Appeared as part of the Sponsored Section Cash Crop in the March 2018 issue.
Tom Butler is a Harnett County farmer, environmentalist and, now, his own electric utility.
For most, electricity is a one-way street flowing from a conventional grid to consumers. Butler is both customer and producer, thanks to a resource he literally had sitting around.
“We had no idea of the environmental impact when we started growing hogs,” he says. “We went from 10 pigs to 8,000 pigs.” Thousands of hogs create about 6,000 tons of methane annually, a number multiplied by 23 years as a contract grower for Clinton-based Prestage Farms Inc. Butler stored waste in covered lagoons and gradually burned off the methane. Until the microgrid.
The idea of a microgrid isn’t new — hospitals, for example, might have one as a source of backup electricity in a storm — but the idea of a microgrid for a neighborhood is new. What if, during the next hurricane, your home still had power despite broad outages? Normally, a microgrid is connected to a traditional grid but during outages, it can operate in “island” mode, generating and storing energy independently.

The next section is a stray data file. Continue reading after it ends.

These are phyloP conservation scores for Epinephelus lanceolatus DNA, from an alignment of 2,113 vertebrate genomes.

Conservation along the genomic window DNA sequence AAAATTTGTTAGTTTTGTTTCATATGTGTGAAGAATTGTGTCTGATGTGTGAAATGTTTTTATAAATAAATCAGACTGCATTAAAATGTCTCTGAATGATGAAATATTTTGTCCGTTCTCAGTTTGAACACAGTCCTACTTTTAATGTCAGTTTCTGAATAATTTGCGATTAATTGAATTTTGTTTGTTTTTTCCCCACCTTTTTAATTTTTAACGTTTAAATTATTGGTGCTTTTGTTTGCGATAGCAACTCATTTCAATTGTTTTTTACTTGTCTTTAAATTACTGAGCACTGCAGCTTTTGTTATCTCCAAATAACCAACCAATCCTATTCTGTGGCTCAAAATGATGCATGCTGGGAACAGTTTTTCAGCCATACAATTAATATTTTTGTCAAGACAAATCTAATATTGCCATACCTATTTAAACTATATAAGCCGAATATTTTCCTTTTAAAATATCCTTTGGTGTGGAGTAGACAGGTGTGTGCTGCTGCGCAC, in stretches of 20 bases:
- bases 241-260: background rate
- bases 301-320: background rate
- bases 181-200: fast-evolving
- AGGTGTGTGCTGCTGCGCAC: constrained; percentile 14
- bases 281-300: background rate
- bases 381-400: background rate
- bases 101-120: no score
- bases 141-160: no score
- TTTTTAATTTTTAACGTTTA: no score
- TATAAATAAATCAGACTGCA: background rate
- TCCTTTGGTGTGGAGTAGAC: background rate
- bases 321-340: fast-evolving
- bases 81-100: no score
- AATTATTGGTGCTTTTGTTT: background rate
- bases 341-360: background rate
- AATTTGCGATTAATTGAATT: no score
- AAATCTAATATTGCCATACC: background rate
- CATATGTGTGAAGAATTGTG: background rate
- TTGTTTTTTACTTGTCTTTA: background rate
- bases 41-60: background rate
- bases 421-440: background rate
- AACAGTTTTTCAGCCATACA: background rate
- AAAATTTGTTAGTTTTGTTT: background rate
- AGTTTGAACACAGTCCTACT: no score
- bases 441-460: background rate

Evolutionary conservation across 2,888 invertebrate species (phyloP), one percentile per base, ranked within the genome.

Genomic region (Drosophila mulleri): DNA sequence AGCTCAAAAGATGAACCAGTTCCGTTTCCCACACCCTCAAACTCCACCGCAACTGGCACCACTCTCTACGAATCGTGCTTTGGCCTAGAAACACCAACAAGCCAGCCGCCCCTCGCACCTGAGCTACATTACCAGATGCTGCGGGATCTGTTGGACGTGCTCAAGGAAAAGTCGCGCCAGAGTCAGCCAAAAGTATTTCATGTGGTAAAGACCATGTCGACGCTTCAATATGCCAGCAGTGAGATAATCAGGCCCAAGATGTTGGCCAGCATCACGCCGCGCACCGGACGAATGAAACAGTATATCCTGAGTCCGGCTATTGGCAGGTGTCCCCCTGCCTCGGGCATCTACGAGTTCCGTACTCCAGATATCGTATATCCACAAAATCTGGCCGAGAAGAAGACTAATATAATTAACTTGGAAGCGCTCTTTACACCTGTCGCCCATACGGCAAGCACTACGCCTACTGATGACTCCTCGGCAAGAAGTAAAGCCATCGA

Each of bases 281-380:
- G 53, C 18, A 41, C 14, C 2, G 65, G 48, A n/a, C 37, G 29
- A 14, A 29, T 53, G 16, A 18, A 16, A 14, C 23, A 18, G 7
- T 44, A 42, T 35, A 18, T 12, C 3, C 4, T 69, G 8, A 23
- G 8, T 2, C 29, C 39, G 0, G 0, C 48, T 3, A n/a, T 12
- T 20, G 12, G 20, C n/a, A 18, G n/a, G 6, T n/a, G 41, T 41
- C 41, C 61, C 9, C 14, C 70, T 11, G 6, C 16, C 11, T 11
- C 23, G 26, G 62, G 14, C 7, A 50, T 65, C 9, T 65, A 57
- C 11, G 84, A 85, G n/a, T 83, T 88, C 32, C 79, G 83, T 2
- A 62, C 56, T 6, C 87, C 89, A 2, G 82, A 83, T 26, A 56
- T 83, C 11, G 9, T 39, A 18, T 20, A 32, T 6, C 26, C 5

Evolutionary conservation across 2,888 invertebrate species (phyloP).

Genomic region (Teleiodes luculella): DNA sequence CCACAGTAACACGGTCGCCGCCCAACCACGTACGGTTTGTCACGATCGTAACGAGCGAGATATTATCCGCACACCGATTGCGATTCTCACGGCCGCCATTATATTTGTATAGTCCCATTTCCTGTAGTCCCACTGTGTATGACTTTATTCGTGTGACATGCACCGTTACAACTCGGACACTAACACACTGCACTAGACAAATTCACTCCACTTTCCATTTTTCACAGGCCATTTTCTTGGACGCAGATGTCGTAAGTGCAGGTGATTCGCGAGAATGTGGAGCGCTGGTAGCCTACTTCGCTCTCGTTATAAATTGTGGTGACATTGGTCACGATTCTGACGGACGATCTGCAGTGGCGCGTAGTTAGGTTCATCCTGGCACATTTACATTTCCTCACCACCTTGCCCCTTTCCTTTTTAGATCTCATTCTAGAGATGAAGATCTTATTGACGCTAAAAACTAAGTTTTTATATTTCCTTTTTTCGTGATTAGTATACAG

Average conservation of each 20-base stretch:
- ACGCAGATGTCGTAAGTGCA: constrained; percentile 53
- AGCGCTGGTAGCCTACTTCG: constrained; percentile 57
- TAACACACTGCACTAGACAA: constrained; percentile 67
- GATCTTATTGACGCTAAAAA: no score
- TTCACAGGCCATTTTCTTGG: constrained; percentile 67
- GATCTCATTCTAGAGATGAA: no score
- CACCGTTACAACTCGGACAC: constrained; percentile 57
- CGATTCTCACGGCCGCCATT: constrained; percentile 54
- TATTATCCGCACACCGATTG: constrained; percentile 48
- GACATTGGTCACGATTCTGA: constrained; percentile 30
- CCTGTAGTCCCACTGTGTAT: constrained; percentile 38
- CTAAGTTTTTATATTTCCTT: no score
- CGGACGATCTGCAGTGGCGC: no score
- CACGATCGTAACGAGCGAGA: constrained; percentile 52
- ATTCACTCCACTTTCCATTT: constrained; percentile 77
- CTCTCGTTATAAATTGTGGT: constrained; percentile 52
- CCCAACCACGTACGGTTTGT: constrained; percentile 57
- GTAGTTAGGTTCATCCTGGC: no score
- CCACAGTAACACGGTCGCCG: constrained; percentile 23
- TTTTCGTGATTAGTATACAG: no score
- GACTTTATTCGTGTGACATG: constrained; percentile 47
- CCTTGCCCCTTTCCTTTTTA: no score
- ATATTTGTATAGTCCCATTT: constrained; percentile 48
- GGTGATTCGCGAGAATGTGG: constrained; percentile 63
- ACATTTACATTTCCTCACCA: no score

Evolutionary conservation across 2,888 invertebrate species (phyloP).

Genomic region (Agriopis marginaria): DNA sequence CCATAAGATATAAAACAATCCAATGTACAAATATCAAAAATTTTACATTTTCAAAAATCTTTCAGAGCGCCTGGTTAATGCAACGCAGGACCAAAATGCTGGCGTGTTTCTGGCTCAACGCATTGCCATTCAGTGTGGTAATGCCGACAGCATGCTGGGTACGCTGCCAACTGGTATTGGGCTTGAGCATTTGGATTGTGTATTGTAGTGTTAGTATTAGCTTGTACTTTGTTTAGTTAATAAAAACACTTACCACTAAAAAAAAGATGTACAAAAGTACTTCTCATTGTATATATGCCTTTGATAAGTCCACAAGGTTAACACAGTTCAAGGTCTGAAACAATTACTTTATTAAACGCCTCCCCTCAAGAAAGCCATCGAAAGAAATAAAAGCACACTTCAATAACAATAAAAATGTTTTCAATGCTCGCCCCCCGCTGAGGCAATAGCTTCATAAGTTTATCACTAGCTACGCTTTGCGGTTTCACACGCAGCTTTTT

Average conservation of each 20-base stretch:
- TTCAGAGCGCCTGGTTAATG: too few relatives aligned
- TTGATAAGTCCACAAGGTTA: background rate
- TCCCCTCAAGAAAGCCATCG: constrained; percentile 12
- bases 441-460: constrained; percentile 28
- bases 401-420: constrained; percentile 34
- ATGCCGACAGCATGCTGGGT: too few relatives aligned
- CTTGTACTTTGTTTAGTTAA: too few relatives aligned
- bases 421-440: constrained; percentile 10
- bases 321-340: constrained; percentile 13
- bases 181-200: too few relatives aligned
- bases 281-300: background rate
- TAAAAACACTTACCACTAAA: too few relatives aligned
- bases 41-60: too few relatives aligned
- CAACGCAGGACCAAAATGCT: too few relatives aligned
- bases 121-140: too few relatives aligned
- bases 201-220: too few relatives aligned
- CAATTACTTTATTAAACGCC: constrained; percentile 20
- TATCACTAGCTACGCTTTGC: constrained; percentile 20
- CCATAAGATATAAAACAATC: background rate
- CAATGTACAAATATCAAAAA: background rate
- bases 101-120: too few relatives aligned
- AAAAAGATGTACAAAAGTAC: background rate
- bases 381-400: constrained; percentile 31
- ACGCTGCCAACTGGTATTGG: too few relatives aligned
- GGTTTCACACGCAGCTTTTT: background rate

Butler Farms had most of the ingredients: Hog waste plus solar panels to generate energy. Thanks to a partnership with its local utility, Dunn-based South River Electric Membership Corp., and Raleigh-based N.C. Electric Cooperatives, the farm also has a 180-kilowatt biogas generator. Soon, island mode at the Butler Farms microgrid can be expanded to “island feeder,” supplying power to nearby homes, about 28 to begin with.
The possibilities of peer-to-peer electricity stand to change the way we see utilities. For Butler, this first step means being a better neighbor, worth an investment he puts somewhere between $700,000 and $1 million since 2008. “The fact that we have a small hog farm with battery storage, diesel standby [power], a biogas generator and solar, to me, that’s pretty amazing.”
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